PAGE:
Aboard A Boat, Reading Yuan Chen's Poems
I pick up your scroll of poems, read in front of the lamp;
the poems are ended, the lamp gutters, the sky not yet light.
My eyes hurt, I put out the lamp, go on sitting in the dark;
a sound of waves blown up by head winds, sloshing against the boat.
Po Chu-i (translated by Burton Watson), Burton Watson (editor), The Columbia Book of Chinese Poetry: From Early Times to the Thirteenth Century (1984).
On Board Ship: Reading Yuan Chen's Poems
I take your poems in my hand and read them beside the candle;
The poems are finished, the candle is low, dawn not yet come.
My eyes smart; I put out the lamp and go on sitting in the dark,
Listening to waves that, driven by the wind, strike the prow of the ship.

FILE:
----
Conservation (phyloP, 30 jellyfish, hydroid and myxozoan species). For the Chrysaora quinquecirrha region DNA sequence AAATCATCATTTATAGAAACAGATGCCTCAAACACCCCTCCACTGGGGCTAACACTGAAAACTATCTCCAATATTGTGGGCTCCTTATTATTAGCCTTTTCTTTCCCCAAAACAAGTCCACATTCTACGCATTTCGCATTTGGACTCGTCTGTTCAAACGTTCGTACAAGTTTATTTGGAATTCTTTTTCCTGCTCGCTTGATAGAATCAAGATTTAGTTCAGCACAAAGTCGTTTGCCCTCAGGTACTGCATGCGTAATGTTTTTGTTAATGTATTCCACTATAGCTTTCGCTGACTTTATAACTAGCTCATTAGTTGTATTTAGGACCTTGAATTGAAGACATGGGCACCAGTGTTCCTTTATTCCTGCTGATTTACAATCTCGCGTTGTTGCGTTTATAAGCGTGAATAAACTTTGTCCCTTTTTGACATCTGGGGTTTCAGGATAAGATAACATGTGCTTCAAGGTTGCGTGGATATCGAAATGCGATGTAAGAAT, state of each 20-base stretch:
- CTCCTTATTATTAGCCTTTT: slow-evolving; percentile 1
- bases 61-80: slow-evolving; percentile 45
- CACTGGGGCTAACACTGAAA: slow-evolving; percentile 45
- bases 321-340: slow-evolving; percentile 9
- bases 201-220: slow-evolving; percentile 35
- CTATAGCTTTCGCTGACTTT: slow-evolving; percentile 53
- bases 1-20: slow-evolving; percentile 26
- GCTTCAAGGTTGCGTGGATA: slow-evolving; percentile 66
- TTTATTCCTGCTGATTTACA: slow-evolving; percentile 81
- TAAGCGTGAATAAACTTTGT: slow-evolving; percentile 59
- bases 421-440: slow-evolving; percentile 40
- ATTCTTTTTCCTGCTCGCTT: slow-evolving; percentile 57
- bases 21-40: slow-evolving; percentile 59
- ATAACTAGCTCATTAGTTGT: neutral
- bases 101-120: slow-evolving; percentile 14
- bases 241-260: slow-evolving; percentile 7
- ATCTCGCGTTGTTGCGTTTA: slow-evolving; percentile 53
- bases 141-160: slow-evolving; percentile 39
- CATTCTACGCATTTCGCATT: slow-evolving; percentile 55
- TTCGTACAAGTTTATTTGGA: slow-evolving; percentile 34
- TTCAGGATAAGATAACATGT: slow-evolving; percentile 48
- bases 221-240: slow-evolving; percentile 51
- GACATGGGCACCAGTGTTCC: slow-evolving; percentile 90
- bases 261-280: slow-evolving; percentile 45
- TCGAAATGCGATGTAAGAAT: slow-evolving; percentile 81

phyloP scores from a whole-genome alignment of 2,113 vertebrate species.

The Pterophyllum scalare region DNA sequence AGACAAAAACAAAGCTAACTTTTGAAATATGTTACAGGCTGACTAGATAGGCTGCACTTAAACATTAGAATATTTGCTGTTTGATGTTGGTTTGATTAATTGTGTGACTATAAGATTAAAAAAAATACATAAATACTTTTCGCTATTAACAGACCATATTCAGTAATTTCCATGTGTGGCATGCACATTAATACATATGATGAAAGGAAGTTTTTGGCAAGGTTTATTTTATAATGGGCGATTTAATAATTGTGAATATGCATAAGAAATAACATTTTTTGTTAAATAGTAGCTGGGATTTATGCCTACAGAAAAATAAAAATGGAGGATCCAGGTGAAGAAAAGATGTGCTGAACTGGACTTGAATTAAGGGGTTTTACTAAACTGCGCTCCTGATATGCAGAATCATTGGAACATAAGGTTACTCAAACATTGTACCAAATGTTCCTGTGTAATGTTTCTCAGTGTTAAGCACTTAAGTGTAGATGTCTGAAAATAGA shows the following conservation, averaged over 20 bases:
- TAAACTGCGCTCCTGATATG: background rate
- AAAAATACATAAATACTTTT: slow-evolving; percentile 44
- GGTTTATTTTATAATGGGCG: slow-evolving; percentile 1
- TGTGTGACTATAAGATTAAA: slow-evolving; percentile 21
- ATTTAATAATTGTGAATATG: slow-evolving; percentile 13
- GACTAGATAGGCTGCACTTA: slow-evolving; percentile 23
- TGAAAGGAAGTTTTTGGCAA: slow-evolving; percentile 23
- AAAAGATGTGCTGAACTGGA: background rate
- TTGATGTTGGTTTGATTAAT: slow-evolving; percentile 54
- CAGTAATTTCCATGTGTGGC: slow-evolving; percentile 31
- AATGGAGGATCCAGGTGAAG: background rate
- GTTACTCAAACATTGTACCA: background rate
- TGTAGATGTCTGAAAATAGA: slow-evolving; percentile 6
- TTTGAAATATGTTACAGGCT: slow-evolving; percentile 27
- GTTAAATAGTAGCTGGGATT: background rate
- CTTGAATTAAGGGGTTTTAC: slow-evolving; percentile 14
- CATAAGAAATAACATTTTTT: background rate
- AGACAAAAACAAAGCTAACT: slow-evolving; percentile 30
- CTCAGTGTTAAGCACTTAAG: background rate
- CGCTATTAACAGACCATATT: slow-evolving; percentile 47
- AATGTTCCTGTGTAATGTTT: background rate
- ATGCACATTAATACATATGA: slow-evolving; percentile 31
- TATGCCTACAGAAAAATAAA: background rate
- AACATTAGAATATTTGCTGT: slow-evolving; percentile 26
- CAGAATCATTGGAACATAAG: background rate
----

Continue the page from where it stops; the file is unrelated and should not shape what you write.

Arthur Waley (translator), Chinese Poems (1946).
Nearly ten years after Yuan Chen's death, Po Chu-i wrote the following poem.
On Hearing Someone Sing A Poem By Yuan Chen
No new poems his brush will trace;
Even his fame is dead.
His old poems are deep in dust
At the bottom of boxes and cupboards.
Once lately, when someone was singing,
Suddenly I heard a verse --
Before I had time to catch the words
A pain had stabbed my heart.
Arthur Waley (translator), Ibid.